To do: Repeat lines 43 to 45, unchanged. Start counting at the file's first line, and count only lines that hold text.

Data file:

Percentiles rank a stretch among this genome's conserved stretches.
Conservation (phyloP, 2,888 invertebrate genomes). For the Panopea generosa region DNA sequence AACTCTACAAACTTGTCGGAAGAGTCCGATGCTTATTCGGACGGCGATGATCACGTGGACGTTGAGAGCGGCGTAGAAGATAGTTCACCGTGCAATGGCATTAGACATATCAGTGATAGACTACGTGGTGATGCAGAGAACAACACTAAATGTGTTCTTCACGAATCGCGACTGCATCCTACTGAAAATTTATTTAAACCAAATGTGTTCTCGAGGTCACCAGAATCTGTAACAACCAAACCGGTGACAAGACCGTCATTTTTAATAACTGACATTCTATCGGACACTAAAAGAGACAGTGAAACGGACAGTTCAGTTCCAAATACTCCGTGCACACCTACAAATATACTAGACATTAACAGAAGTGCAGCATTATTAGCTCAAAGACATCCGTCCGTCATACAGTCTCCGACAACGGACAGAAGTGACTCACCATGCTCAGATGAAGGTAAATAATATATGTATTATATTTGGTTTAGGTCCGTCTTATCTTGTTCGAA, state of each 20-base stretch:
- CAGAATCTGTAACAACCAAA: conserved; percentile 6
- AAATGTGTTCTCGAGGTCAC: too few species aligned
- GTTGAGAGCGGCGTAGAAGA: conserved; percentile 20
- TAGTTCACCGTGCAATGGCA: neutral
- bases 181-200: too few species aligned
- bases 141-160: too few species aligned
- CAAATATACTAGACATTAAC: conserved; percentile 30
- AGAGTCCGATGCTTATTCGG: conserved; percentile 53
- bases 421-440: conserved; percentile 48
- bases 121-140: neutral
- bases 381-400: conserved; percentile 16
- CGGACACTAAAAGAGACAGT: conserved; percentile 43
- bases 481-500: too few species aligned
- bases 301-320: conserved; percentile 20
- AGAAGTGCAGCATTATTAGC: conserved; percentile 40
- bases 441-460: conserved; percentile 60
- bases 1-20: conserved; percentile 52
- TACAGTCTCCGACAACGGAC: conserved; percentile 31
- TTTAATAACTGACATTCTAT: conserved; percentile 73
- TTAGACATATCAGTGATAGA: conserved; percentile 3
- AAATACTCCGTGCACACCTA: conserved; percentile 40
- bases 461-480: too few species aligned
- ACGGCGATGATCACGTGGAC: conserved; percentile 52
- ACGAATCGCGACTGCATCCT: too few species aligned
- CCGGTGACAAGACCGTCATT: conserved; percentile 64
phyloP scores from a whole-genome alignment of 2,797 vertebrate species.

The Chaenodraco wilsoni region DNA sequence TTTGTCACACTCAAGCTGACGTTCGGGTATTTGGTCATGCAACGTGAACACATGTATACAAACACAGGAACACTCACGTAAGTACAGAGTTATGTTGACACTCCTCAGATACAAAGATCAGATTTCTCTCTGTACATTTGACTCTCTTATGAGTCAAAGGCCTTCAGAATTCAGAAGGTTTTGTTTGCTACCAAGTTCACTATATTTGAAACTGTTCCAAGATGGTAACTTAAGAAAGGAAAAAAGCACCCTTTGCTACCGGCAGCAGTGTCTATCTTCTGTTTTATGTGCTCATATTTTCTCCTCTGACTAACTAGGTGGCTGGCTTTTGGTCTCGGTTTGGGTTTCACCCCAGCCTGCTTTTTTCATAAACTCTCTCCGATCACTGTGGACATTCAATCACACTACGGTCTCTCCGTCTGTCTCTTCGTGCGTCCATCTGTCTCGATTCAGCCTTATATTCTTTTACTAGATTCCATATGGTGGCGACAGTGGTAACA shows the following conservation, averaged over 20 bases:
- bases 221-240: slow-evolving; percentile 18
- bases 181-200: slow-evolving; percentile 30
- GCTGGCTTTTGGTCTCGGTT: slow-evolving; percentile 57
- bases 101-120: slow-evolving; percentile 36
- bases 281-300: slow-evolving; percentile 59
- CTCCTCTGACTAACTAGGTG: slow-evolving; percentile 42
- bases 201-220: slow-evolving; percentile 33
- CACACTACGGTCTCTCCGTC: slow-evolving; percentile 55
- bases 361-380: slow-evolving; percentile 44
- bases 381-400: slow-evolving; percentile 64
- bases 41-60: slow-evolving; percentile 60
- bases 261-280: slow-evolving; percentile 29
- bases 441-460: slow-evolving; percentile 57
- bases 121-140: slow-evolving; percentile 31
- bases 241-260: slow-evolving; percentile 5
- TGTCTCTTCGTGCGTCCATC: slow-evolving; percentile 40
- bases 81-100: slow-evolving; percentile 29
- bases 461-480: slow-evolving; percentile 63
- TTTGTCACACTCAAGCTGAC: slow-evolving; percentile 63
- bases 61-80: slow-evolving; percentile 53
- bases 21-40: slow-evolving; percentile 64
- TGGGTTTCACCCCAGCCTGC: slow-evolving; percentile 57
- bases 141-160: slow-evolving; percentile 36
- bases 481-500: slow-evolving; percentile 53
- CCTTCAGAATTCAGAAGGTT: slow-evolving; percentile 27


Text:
- bases 121-140: slow-evolving; percentile 31
- bases 241-260: slow-evolving; percentile 5
- TGTCTCTTCGTGCGTCCATC: slow-evolving; percentile 40